Why Contractors Need General Liability Insurance

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No matter if you’re a general contractor, sub-contractor or employee, contractor’s insurance is a necessary insurance policy. Not only will the majority of jobs require your company to provide proof of GLI (general liability insurance) before allowing it on their property, but neglecting to protect your assets with this wide-ranging kind of business insurance leaves you exposed to sometimes-catastrophic liabilities if mishaps or injuries occur during a job.

Things Contractor’s GLI Covers

Contractor’s general insurance coverage covers a variety of essential types of coverages that collectively protect bystanders, customers and sub-contractors from these types of claims.

* Advertising Injury (i.e., libel and slander)
* Bodily Injury
* Personal Injury
* Property Damage
* Products and Completed Operations

General liability covers the costs of legal and court expenses that are incurred by the contractor in the event of any claims. This usually covers the cost of all hospital bills, lost earnings, and any pain or suffering that could have occurred.

While some of the above types of claims (bodily, personal, and property injury) are quite common on job sites the necessity for others may be less obvious for contractors. This is why it might be useful to examine each type and show an example of an incident that could result in this type claim being filed against a contractor.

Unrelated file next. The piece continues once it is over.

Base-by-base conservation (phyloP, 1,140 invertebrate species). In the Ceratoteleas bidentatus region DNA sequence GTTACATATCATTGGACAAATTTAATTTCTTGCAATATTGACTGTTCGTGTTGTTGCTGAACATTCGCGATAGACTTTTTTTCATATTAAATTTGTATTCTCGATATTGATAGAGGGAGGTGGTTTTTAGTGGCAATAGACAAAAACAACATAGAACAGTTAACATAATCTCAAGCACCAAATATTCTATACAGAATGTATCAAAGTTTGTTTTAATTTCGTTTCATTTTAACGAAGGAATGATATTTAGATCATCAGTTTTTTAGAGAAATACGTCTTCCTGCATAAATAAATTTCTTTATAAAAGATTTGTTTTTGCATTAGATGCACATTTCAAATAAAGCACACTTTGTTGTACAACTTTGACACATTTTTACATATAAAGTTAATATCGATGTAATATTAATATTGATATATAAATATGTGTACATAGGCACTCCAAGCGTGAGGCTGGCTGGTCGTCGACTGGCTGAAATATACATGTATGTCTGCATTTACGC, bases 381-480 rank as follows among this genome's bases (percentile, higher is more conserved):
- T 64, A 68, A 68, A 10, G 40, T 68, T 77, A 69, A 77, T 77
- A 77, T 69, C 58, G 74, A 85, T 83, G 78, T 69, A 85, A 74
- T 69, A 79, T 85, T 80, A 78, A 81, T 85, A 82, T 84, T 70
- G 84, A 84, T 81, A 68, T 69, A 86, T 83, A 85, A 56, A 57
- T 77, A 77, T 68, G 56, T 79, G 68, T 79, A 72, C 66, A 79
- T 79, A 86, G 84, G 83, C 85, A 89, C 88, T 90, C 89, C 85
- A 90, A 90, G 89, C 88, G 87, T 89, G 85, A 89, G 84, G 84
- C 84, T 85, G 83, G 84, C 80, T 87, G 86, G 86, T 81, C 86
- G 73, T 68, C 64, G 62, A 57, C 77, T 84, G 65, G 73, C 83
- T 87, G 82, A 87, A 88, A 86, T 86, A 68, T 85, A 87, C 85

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Examples of the types of claims that are covered

Advertising Injury

This type of claim is usually covered by contractors’ general liabilities policies. However, it is one of the most rare to be filed. Advertising injury can be defined as any damage that is caused by the use of slander against the plaintiff. A sub-contractor might file an insurance claim against a general contract if he believes that the contractor’s negative reviews and publicity have damaged his professional reputation.

Bodily and Personal Injury

The most common claims against contractors include personal injury and bodily injury. They can also be made against third parties (e.g. A contractor’s negligence causes an accident that results in injury to a customer or other person on the jobsite. Personal injury cases can sometimes include psychological or emotional injury due to negligent or deliberate actions by the defendant. A contractor may leave a step ladder unattended in an area with high foot traffic. This could lead to injury to a passerby.

Property Damage

Property damage claims are the most common claim on job sites. They involve property loss or damage due to an insured party’s actions. Sometimes, these actions are filed after the contractor has finished the job. A plumber might be sued if the water pipes that he installed leak and cause damage to walls and floors.

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Products and completed services

Contractors need to have products and complete services insurance. This covers any claims that may arise if a client feels that the job was not done properly. This could happen if a foundation splits or a wall collapses after a job is done.